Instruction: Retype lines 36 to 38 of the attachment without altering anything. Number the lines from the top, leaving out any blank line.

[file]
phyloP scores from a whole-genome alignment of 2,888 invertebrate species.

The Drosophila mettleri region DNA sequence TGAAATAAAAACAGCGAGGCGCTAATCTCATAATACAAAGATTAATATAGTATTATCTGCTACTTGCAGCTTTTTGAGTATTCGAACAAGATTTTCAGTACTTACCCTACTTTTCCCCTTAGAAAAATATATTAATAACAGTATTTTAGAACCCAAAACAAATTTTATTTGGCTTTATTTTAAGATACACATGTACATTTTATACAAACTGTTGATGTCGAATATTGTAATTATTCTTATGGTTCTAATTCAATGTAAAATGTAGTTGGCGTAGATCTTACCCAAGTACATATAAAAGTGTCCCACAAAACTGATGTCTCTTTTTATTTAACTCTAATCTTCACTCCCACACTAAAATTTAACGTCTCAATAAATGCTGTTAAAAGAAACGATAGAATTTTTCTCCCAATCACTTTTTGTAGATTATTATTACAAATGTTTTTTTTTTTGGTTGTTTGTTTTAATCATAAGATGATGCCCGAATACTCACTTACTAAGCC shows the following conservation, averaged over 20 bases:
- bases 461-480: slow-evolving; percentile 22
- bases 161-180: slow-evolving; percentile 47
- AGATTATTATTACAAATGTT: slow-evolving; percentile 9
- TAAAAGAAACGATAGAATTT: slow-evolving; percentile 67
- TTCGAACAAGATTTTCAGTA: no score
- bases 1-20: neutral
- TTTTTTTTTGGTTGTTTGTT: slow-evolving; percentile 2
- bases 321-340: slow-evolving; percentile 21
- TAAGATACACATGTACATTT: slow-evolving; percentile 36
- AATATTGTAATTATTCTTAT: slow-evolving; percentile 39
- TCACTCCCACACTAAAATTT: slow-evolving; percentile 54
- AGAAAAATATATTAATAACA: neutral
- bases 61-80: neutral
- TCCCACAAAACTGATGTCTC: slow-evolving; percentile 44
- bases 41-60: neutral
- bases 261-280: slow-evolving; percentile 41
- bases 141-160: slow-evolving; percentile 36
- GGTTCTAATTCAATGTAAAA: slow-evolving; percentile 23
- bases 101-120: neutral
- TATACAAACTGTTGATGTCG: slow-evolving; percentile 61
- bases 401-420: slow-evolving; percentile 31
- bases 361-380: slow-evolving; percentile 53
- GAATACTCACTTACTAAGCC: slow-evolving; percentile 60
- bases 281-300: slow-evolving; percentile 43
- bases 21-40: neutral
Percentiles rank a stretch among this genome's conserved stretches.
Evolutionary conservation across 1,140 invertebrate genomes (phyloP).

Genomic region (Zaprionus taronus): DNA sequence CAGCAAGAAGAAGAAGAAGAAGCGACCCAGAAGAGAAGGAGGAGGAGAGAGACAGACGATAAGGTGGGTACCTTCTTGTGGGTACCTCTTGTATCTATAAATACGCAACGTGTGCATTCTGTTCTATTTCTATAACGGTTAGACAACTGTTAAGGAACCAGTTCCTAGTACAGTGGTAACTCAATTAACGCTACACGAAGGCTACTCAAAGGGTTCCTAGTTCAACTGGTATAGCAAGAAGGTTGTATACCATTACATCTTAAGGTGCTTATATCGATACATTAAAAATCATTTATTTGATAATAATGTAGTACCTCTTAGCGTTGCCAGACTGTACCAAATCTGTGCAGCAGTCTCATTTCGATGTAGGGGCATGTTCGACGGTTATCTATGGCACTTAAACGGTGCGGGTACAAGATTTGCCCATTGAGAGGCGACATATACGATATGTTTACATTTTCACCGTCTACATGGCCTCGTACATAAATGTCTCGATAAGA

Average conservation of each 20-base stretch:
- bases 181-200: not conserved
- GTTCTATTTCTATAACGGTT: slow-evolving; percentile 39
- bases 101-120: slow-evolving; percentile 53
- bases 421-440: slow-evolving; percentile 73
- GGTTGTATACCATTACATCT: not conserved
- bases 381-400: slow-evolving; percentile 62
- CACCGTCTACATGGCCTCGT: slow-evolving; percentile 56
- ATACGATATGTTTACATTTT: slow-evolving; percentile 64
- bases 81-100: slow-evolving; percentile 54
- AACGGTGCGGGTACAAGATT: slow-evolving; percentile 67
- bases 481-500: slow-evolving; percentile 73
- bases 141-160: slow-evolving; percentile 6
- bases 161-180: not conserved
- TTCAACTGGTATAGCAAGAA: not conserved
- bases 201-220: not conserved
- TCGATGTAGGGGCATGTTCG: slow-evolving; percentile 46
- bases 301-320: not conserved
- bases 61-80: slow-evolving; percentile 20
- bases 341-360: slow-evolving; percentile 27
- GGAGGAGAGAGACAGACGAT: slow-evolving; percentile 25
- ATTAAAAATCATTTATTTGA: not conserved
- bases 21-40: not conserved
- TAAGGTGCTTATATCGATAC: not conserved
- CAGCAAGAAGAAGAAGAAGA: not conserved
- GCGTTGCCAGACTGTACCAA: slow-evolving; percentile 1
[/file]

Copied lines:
- GGTTGTATACCATTACATCT: not conserved
- bases 381-400: slow-evolving; percentile 62
- CACCGTCTACATGGCCTCGT: slow-evolving; percentile 56